Can I be honest? Despite the fact that I’ve watched it for as long as I can remember, and have spent a considerable amount of cash on its various related merchandise over the years, I don’t really like to identify as a Doctor Who fan. This is partly because such a proclamation would immediately prejudice a sizeable section of academia against me,[1] and partly because, as I discovered at the only Who convention I ever attended,[2] I am not particularly comfortable in the company of people who announce themselves as fans. My experience of fandom is that what should be a community – or at least a shared pleasure – too often takes on the nature of competitive rivalry; a need to show off one’s knowledge or enthusiasm, coupled with the defensive, proprietorial feeling that these other people have somehow intruded on one’s territory. I have seen it happen in the best and wisest of people – yes, I do include myself in that statement – and it is not an attractive trait.

As a child, Doctor Who was one of my favourite TV programmes – along with Star Trek, (original series and animated), Batman, Logan’s Run, Bagpuss, Pipkins, The Basil Brush Show and Emu’s Broadcasting Company. I was not especially discriminating; if it was telefantasy, or featured a puppet, I would happily watch it. However, despite being the proud recipient of the Denys Fisher Doctor Who and Leela dolls on Christmas Day 1977 – and failing to win a prize at the Silver Jubilee fancy dress street party earlier that year, dressed as a tin foil Dalek – I doubt I would have described myself as a fan, even if the word had been in my vocabulary. Doctor Who was just one of several among my childhood pleasures. When, then, does one realise one has moved into fan territory? Well, I almost certainly didn’t appreciate it at the time, but for me it must have been some point after my mum took out a subscription to Doctor Who Weekly, which was launched in late 1979. I still have my copy of the first edition, now very battered, missing its back cover, and with full and imaginative use made of the free transfer set (and therefore not worth very much, I’m afraid).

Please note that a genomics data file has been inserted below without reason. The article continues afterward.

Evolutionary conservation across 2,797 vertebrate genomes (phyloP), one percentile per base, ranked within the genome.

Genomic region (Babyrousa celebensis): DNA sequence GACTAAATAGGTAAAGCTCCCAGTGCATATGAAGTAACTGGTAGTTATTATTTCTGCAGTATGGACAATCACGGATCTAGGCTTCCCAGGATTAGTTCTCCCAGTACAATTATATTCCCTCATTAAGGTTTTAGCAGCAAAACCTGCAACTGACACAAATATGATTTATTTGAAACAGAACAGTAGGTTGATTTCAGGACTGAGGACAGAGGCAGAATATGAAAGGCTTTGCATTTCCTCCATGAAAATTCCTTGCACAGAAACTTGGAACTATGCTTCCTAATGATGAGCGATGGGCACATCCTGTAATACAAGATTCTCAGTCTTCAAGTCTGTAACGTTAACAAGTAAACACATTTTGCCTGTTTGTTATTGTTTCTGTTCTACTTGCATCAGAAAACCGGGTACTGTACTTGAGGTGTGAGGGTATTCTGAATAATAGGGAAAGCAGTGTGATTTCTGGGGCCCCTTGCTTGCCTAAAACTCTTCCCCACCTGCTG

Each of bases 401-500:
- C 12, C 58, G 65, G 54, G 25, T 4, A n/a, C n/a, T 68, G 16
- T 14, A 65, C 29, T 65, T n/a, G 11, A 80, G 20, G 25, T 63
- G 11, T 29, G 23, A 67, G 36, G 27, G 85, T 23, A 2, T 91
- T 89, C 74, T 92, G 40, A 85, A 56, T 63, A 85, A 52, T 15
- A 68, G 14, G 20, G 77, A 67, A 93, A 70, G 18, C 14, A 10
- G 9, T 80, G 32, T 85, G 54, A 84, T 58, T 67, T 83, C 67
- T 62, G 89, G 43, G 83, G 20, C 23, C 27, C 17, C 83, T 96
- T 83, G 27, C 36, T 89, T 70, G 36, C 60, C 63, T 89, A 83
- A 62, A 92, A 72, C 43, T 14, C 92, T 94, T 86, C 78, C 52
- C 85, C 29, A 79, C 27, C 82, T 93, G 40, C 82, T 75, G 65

Fig 1: My original copy of Doctor Who Weekly: thus was a terrible beauty born

Fig 1: My original copy of Doctor Who Weekly: thus was a terrible beauty born

This new publication provided me with all sorts of background information on the show (such as which actors had played the Doctor before Tom Baker, and for how long) that I could previously only half-remember from the Blue Peter features they did whenever the Daleks were coming back. What had hitherto been a television show that I very much enjoyed watching – but could bear to miss if we got back late from a Colchester shopping trip – had now become my thing; the show that I knew more about than any of my friends. This pleasurable knowledge served me well over the years – or so I thought. In fact, my sustaining devotion was gradually establishing a psychological distance from my non-Doctor Who fan peers that only widened as I progressed (though I’m not sure that’s the right word) through my teens.